Credit Lileana Blain-Cruz, who recently directly “The Death of the Last Black Man in the Whole Entire World” at the Signature Theater, for the excellent tech work, as well as for the terrific ensemble work of a small, tight company starring the underappreciated Pittman (“Disgraced”).  The actress plays Nya, a dedicated African-American teacher at an overcrowded public school that looks totally menacing in the giant projections that Hannah Wasileski splashes across the cinderblock back wall of Matt Saunders’ barely-there set. As for the costumes, Montana Levi Blanco has found casual but elegant work outfits to flatter Pittman’s tall, lean frame, and make the point that teachers don’t dress to be dowdy.

The congested, dangerous, mostly black high school where Nya teaches has its share of committed teachers like herself. Tasha Lawrence is painfully funny as Laurie, a seasoned veteran of the public school system. “I’m a white chick who has never had the luxury of winning over a class full of black and Latino kids,” she says. Having just returned to the classroom from a long absence for reconstructive face surgery (the family of a failing student cut her up), this tough cookie has no illusions about race relations in public schools. “This is war,” she says of the hostilities between white educators like herself and their black and brown students.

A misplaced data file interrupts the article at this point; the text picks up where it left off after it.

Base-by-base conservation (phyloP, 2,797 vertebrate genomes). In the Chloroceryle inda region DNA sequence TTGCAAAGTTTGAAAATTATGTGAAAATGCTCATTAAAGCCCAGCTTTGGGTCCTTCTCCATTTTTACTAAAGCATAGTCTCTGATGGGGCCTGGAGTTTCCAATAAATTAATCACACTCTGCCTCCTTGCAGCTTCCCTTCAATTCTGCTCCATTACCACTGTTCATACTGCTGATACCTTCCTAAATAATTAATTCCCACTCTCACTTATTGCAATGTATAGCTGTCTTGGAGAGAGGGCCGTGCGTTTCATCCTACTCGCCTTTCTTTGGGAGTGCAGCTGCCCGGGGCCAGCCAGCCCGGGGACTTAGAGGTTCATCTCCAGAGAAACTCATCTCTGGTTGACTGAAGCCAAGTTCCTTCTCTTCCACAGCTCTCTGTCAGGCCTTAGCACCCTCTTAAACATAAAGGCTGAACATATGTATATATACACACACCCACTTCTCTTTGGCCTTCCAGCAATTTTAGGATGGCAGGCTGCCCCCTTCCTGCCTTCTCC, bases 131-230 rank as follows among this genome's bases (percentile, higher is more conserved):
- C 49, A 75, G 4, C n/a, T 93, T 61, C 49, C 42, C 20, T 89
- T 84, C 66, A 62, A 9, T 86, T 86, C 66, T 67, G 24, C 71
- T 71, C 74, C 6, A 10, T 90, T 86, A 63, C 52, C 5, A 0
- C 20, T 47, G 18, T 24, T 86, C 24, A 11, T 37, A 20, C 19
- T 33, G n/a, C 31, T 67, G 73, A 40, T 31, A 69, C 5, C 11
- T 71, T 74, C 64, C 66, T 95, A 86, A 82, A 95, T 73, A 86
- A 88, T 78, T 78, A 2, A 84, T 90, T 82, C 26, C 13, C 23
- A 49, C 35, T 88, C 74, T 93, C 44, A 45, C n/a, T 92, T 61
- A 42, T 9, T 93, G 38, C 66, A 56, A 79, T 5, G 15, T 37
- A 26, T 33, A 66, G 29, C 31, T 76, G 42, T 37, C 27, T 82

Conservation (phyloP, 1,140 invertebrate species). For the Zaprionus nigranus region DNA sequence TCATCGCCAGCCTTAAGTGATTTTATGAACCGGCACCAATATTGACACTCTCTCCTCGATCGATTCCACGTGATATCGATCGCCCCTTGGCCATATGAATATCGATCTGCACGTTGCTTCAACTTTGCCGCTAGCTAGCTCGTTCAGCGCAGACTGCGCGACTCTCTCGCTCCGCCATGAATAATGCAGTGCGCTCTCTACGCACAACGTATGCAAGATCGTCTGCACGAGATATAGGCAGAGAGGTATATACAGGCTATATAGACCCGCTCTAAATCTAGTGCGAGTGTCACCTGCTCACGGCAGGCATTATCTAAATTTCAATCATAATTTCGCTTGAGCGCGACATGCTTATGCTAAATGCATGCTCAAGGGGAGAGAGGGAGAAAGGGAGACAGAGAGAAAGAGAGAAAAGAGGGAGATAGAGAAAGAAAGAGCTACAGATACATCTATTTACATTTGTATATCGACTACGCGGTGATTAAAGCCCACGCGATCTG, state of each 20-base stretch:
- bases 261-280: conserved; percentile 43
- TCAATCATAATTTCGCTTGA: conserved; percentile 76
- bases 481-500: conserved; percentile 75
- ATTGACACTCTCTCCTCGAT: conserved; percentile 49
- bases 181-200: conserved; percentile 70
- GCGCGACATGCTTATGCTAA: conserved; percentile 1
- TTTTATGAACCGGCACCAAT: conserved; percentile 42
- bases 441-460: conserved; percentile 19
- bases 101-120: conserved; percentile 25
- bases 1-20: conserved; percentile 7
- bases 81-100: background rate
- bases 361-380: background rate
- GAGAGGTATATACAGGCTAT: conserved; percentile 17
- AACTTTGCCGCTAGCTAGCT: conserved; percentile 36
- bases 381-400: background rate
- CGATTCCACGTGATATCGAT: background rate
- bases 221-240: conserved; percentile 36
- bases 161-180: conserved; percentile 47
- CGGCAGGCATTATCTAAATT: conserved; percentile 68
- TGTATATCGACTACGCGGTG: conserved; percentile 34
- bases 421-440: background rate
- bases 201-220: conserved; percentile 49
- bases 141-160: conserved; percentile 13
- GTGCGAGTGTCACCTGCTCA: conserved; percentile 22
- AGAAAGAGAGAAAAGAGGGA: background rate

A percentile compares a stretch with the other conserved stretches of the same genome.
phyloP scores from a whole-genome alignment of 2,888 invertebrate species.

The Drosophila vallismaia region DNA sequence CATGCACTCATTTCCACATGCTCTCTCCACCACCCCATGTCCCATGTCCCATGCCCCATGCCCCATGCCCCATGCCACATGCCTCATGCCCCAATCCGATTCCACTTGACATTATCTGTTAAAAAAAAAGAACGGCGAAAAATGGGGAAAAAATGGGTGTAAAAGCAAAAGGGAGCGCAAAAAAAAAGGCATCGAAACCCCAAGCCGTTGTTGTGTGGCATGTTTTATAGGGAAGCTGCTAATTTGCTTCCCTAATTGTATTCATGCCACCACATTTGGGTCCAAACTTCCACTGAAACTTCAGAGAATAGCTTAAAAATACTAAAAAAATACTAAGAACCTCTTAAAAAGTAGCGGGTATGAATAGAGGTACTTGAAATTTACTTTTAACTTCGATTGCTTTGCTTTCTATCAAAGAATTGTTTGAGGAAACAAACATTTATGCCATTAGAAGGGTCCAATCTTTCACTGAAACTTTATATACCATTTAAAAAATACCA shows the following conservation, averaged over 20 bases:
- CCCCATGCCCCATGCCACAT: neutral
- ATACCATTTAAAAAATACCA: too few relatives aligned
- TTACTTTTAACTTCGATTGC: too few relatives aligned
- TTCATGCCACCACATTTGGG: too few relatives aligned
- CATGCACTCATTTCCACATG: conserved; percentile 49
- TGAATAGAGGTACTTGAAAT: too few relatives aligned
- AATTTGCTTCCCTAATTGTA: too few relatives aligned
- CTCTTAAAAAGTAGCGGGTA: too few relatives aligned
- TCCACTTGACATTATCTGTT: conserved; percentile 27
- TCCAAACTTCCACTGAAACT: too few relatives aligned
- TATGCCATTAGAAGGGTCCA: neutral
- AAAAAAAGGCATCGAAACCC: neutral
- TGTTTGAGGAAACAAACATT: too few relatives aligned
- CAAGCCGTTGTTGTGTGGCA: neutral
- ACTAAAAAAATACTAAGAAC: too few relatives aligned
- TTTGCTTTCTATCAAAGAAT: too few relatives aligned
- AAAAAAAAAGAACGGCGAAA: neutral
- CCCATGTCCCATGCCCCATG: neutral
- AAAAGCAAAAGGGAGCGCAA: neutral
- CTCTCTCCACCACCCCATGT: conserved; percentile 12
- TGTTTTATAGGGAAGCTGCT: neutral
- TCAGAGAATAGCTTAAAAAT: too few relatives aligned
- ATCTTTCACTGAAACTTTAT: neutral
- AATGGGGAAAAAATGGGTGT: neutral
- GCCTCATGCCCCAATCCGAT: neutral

It’s a war that Nya is determined to keep her own teenaged son, Omari (Namir Smallwood, a find) from fighting on his own home turf. But Omari has carried his seething rage all the way upstate, to the expensive private academy where his protective mother enrolled him. A sensitive kid, he’s picked up the unacknowledged but ingrained racism of his privileged environment — and now he’s in danger of being expelled for hitting a teacher.

Omari tries to explain to his girlfriend Jasmine (Heather Velazquez, a jolt of pure energy) why he’s so edgy and tense. “Truth is, I got too many worries,” he tells her. “You feel me?” But she’s so keen, this little bombshell, that she gets right to the heart of the issue. “You sayin’ I’m addin’ to your stress level?” she demands. “I’m sayin’ I got stresses,” Omari snaps back. “Real ones. And hidin’ out in your dorm ain’t doin’ nothin’ but prolonging the inevitable.” The kicker to this fantastic exchange of idiomatic teen talk comes from Jasmine. “Maybe you your own stress problem,” she smartly throws at Omari, “and I ain’t got nothin’ to do with it.”

It’s no wonder that Morisseau is a co-producer on Showtime’s bleak comedy series “Shameless.” She respects the raw power of the emotionally loaded street language that she puts into the mouths of young people like Omari and Jasmine.

Although Nya teaches English, not Drama, some of her desperate pleas to Omari feel self-consciously literary. But for the most part, Nya loves the language of poetry and is determined to unlock its beauty and pain to her students. It was Morisseau’s brilliant idea to have Nya teach Gwendolyn Brooks’ “We Real Cool: The Pool Players Seven at the Golden Shovel,” a poem so powerful it shocks the class into paying attention.

In a less excoriating tone, the play also picks at the painful scab of social class. There’s a sense of insecurity about Nya, who lives with the constant threat that a poorly paid teacher, a divorcee, and the single mother of a kid with big problems could lose her own middle-class professional status. She visibly shrinks when her ex-husband, Xavier, makes an entrance in the formidable person of Morocco Omari. The classy suit helps, but his deep voice and overpowering stature clearly announce that his job is to make money. Nya needs some of that money, which makes her financially dependent on her ex-husband and emotionally in thrall to her son. No wonder she has a panic attack.